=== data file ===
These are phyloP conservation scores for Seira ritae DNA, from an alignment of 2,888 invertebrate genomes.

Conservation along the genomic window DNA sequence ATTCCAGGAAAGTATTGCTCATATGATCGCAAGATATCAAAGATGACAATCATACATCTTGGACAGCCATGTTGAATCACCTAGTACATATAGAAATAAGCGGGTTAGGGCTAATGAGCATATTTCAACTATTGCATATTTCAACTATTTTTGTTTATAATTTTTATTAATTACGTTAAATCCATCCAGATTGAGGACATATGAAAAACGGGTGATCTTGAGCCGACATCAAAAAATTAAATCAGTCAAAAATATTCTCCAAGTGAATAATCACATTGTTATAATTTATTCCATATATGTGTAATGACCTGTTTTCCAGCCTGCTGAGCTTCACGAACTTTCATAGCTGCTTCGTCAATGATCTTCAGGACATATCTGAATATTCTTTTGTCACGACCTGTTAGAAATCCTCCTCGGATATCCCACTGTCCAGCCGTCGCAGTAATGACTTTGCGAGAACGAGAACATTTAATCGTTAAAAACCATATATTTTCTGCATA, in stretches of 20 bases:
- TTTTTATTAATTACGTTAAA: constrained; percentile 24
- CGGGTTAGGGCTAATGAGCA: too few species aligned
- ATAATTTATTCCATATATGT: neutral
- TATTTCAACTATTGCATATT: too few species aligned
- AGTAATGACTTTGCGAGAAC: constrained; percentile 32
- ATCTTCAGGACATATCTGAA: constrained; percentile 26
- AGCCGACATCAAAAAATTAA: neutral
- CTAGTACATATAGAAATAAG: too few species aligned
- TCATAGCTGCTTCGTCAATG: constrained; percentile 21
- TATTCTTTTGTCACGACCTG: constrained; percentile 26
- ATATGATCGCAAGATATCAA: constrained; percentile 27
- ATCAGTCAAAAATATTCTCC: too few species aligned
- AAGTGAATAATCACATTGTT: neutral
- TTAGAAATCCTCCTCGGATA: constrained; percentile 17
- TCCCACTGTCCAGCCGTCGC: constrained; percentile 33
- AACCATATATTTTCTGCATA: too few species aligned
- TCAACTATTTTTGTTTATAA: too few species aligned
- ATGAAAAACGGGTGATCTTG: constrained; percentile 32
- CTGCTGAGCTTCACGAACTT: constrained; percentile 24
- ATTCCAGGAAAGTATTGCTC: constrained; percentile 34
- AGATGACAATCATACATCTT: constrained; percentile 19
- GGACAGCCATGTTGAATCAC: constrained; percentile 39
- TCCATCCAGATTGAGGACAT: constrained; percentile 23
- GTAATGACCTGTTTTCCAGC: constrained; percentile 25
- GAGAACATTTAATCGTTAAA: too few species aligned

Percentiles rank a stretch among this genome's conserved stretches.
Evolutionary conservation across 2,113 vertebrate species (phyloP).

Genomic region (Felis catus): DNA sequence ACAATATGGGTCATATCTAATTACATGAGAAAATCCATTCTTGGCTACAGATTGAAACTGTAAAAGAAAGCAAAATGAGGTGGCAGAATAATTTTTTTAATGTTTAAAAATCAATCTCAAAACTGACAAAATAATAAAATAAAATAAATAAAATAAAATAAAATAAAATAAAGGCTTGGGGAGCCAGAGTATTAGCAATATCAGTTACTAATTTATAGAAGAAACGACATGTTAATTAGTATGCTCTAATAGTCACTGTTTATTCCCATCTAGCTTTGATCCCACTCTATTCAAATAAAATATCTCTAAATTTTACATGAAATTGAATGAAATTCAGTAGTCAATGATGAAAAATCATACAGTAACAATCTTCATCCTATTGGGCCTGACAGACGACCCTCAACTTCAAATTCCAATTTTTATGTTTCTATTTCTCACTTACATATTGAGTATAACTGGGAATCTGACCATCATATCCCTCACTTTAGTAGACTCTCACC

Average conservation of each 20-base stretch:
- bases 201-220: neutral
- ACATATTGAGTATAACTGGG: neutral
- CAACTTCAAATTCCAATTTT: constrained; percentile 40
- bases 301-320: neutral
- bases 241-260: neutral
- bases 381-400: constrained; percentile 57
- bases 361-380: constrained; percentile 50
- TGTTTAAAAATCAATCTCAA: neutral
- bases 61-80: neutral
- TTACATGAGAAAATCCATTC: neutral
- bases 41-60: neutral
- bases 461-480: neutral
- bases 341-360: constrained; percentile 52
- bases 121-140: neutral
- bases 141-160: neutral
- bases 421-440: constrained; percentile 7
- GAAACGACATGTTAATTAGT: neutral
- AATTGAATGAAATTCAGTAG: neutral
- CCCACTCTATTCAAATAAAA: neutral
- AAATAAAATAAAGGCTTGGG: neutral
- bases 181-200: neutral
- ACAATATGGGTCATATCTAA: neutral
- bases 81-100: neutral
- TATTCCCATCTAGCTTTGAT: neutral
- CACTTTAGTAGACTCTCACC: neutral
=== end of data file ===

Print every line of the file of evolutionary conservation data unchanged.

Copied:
These are phyloP conservation scores for Seira ritae DNA, from an alignment of 2,888 invertebrate genomes.

Conservation along the genomic window DNA sequence ATTCCAGGAAAGTATTGCTCATATGATCGCAAGATATCAAAGATGACAATCATACATCTTGGACAGCCATGTTGAATCACCTAGTACATATAGAAATAAGCGGGTTAGGGCTAATGAGCATATTTCAACTATTGCATATTTCAACTATTTTTGTTTATAATTTTTATTAATTACGTTAAATCCATCCAGATTGAGGACATATGAAAAACGGGTGATCTTGAGCCGACATCAAAAAATTAAATCAGTCAAAAATATTCTCCAAGTGAATAATCACATTGTTATAATTTATTCCATATATGTGTAATGACCTGTTTTCCAGCCTGCTGAGCTTCACGAACTTTCATAGCTGCTTCGTCAATGATCTTCAGGACATATCTGAATATTCTTTTGTCACGACCTGTTAGAAATCCTCCTCGGATATCCCACTGTCCAGCCGTCGCAGTAATGACTTTGCGAGAACGAGAACATTTAATCGTTAAAAACCATATATTTTCTGCATA, in stretches of 20 bases:
- TTTTTATTAATTACGTTAAA: constrained; percentile 24
- CGGGTTAGGGCTAATGAGCA: too few species aligned
- ATAATTTATTCCATATATGT: neutral
- TATTTCAACTATTGCATATT: too few species aligned
- AGTAATGACTTTGCGAGAAC: constrained; percentile 32
- ATCTTCAGGACATATCTGAA: constrained; percentile 26
- AGCCGACATCAAAAAATTAA: neutral
- CTAGTACATATAGAAATAAG: too few species aligned
- TCATAGCTGCTTCGTCAATG: constrained; percentile 21
- TATTCTTTTGTCACGACCTG: constrained; percentile 26
- ATATGATCGCAAGATATCAA: constrained; percentile 27
- ATCAGTCAAAAATATTCTCC: too few species aligned
- AAGTGAATAATCACATTGTT: neutral
- TTAGAAATCCTCCTCGGATA: constrained; percentile 17
- TCCCACTGTCCAGCCGTCGC: constrained; percentile 33
- AACCATATATTTTCTGCATA: too few species aligned
- TCAACTATTTTTGTTTATAA: too few species aligned
- ATGAAAAACGGGTGATCTTG: constrained; percentile 32
- CTGCTGAGCTTCACGAACTT: constrained; percentile 24
- ATTCCAGGAAAGTATTGCTC: constrained; percentile 34
- AGATGACAATCATACATCTT: constrained; percentile 19
- GGACAGCCATGTTGAATCAC: constrained; percentile 39
- TCCATCCAGATTGAGGACAT: constrained; percentile 23
- GTAATGACCTGTTTTCCAGC: constrained; percentile 25
- GAGAACATTTAATCGTTAAA: too few species aligned

Percentiles rank a stretch among this genome's conserved stretches.
Evolutionary conservation across 2,113 vertebrate species (phyloP).

Genomic region (Felis catus): DNA sequence ACAATATGGGTCATATCTAATTACATGAGAAAATCCATTCTTGGCTACAGATTGAAACTGTAAAAGAAAGCAAAATGAGGTGGCAGAATAATTTTTTTAATGTTTAAAAATCAATCTCAAAACTGACAAAATAATAAAATAAAATAAATAAAATAAAATAAAATAAAATAAAGGCTTGGGGAGCCAGAGTATTAGCAATATCAGTTACTAATTTATAGAAGAAACGACATGTTAATTAGTATGCTCTAATAGTCACTGTTTATTCCCATCTAGCTTTGATCCCACTCTATTCAAATAAAATATCTCTAAATTTTACATGAAATTGAATGAAATTCAGTAGTCAATGATGAAAAATCATACAGTAACAATCTTCATCCTATTGGGCCTGACAGACGACCCTCAACTTCAAATTCCAATTTTTATGTTTCTATTTCTCACTTACATATTGAGTATAACTGGGAATCTGACCATCATATCCCTCACTTTAGTAGACTCTCACC

Average conservation of each 20-base stretch:
- bases 201-220: neutral
- ACATATTGAGTATAACTGGG: neutral
- CAACTTCAAATTCCAATTTT: constrained; percentile 40
- bases 301-320: neutral
- bases 241-260: neutral
- bases 381-400: constrained; percentile 57
- bases 361-380: constrained; percentile 50
- TGTTTAAAAATCAATCTCAA: neutral
- bases 61-80: neutral
- TTACATGAGAAAATCCATTC: neutral
- bases 41-60: neutral
- bases 461-480: neutral
- bases 341-360: constrained; percentile 52
- bases 121-140: neutral
- bases 141-160: neutral
- bases 421-440: constrained; percentile 7
- GAAACGACATGTTAATTAGT: neutral
- AATTGAATGAAATTCAGTAG: neutral
- CCCACTCTATTCAAATAAAA: neutral
- AAATAAAATAAAGGCTTGGG: neutral
- bases 181-200: neutral
- ACAATATGGGTCATATCTAA: neutral
- bases 81-100: neutral
- TATTCCCATCTAGCTTTGAT: neutral
- CACTTTAGTAGACTCTCACC: neutral